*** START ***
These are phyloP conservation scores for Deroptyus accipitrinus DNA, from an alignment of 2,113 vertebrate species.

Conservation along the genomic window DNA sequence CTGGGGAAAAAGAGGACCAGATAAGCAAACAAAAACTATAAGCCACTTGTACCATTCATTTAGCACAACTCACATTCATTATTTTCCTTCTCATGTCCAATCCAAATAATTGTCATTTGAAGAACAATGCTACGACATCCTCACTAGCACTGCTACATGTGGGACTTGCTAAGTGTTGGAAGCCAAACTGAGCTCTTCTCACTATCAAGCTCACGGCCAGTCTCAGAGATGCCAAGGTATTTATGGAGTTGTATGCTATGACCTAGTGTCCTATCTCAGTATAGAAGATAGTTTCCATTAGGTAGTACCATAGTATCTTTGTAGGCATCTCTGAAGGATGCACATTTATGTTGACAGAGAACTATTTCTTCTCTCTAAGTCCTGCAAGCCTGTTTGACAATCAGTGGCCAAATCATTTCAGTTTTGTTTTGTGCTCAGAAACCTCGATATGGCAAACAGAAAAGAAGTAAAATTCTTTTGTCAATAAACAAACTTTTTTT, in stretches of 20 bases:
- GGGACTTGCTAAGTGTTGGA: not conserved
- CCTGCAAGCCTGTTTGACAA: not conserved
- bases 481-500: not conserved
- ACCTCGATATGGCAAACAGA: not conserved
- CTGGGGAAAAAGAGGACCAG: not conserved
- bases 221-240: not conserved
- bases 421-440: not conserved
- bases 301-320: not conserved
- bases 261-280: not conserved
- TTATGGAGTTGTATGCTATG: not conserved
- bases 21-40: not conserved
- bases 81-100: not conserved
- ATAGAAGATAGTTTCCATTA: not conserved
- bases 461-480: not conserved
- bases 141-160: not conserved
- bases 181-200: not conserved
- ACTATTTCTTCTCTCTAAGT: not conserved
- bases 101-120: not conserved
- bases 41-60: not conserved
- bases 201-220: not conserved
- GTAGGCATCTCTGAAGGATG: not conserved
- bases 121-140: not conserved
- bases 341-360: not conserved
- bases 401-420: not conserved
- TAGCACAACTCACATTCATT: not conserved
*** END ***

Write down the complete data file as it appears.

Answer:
These are phyloP conservation scores for Deroptyus accipitrinus DNA, from an alignment of 2,113 vertebrate species.

Conservation along the genomic window DNA sequence CTGGGGAAAAAGAGGACCAGATAAGCAAACAAAAACTATAAGCCACTTGTACCATTCATTTAGCACAACTCACATTCATTATTTTCCTTCTCATGTCCAATCCAAATAATTGTCATTTGAAGAACAATGCTACGACATCCTCACTAGCACTGCTACATGTGGGACTTGCTAAGTGTTGGAAGCCAAACTGAGCTCTTCTCACTATCAAGCTCACGGCCAGTCTCAGAGATGCCAAGGTATTTATGGAGTTGTATGCTATGACCTAGTGTCCTATCTCAGTATAGAAGATAGTTTCCATTAGGTAGTACCATAGTATCTTTGTAGGCATCTCTGAAGGATGCACATTTATGTTGACAGAGAACTATTTCTTCTCTCTAAGTCCTGCAAGCCTGTTTGACAATCAGTGGCCAAATCATTTCAGTTTTGTTTTGTGCTCAGAAACCTCGATATGGCAAACAGAAAAGAAGTAAAATTCTTTTGTCAATAAACAAACTTTTTTT, in stretches of 20 bases:
- GGGACTTGCTAAGTGTTGGA: not conserved
- CCTGCAAGCCTGTTTGACAA: not conserved
- bases 481-500: not conserved
- ACCTCGATATGGCAAACAGA: not conserved
- CTGGGGAAAAAGAGGACCAG: not conserved
- bases 221-240: not conserved
- bases 421-440: not conserved
- bases 301-320: not conserved
- bases 261-280: not conserved
- TTATGGAGTTGTATGCTATG: not conserved
- bases 21-40: not conserved
- bases 81-100: not conserved
- ATAGAAGATAGTTTCCATTA: not conserved
- bases 461-480: not conserved
- bases 141-160: not conserved
- bases 181-200: not conserved
- ACTATTTCTTCTCTCTAAGT: not conserved
- bases 101-120: not conserved
- bases 41-60: not conserved
- bases 201-220: not conserved
- GTAGGCATCTCTGAAGGATG: not conserved
- bases 121-140: not conserved
- bases 341-360: not conserved
- bases 401-420: not conserved
- TAGCACAACTCACATTCATT: not conserved